Let's not forget, according to the Declaration of Independence, it is the right and the responsibility of the people to overthrow a tyrannical government. A universal government would only make such right harder to exercise and such responsibility harder to fulfill.

World history has already witnessed numerous regional "universal states" (limited by the means of transportation of the time): e.g. Ancient Egyptians, Persians, Romans and Chinese. In every single case, the emergence of universal state brought on the collapse or stagnation of the civilization. Europe brought about modernity because of the lively competition among the rulers/states of that fragmented landscape, just like Italian City States previously brought about Renaissance after the Dark Ages caused by the corruption and collapse of the previous Roman universal state, and ancient Greek City States sowed the seeds of western civilization as we know it before the Macedonian and Roman universal state brought stagnation. Incidentally, Rome itself transformed from a Republic to an authoritarian Empire (with numerous massive civil wars and coups) as it expanded.
32   SunnyvaleCA   ignore (1)   2019 Dec 27, 10:34pm     ↓ dislike (0)   quote   flag        

Trump should follow Obama's lead and order a military drone strike.
33   HeadSet   ignore (3)   2019 Dec 28, 12:49pm     ↓ dislike (0)   quote   flag        

it had no qualms about using them on an enemy (Hiroshima and Nagasaki) even when the military necessity was debatable.

Debatable? Only among modern day revisionists who do not comprehend the ongoing great carnage of a war that was at the time, expected to last until 1949 at least. Not only was the Hiroshima attack necessary, but a follow on attack on Nagasaki occurred because the Japanese refused to surrender even after that first atomic attack.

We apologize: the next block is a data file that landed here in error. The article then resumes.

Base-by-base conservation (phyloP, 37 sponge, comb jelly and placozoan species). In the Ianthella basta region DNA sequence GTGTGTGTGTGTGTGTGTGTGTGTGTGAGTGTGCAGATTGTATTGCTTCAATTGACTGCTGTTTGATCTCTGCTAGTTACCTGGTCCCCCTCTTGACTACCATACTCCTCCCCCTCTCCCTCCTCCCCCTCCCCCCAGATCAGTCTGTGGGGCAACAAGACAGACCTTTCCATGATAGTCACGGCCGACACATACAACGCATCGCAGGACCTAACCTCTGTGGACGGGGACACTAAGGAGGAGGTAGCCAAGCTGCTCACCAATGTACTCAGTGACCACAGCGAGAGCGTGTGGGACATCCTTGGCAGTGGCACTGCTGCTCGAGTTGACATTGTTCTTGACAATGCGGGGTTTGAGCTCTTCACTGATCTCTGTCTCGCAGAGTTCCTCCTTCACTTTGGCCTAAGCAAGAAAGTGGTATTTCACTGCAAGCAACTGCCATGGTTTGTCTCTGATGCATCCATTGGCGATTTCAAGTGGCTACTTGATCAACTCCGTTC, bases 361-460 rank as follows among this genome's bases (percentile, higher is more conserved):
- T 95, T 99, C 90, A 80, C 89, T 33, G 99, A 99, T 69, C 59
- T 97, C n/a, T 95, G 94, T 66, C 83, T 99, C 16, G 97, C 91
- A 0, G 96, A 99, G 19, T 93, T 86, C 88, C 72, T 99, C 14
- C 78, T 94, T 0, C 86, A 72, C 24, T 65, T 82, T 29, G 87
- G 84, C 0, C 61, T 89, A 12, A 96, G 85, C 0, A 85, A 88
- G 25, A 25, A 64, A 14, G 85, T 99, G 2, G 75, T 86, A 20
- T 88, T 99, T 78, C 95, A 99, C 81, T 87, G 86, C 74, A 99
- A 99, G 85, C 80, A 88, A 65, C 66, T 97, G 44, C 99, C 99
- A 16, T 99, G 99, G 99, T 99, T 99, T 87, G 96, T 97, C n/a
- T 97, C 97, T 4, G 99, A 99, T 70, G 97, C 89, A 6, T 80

34   Reality   ignore (6)   2019 Dec 28, 2:37pm     ↓ dislike (0)   quote   flag        

I'm actually of the opinion that demonstrating the power of the nuclear bombs was an effective political move in halting the soviets and justifying the high cost of Manhattan Project . . . as far as military value and military necessity, however, almost all the top ranking US military officers in the Army, Navy and (Army) Air Force seemed to have judged the dropping of nukes unnecessary and/or of little value to the conclusion of the war:



Secretary of War Henry Stimson informed Dwight D. Eisenhower, general of the armies, that the bomb would be dropped on Japan. In “Mandate for Change,” Eisenhower’s autobiography, Ike related this exchange: “I voiced to him my grave misgivings, first on the basis of my belief that Japan was already defeated and that dropping the bomb was completely unnecessary, and secondly because I thought that our country should avoid shocking world opinion by the use of a weapon whose employment was, I thought, no longer mandatory as a measure to save American lives. It was my belief that Japan was, at that very moment, seeking some way to surrender with a minimum loss of ‘face.’”

There are many more such testimonials, if someone takes the time to look:

--“When I asked General MacArthur about the decision to drop the bomb, I was surprised to learn he had not even been consulted. What, I asked, would his advice have been? He replied that he saw no military justification for the dropping of the bomb. The war might have ended weeks earlier, he said, if the United States had agreed, as it later did anyway, to the retention of the institution of the Emperor.” That’s from “The Pathology of Power,” by Norman Cousins.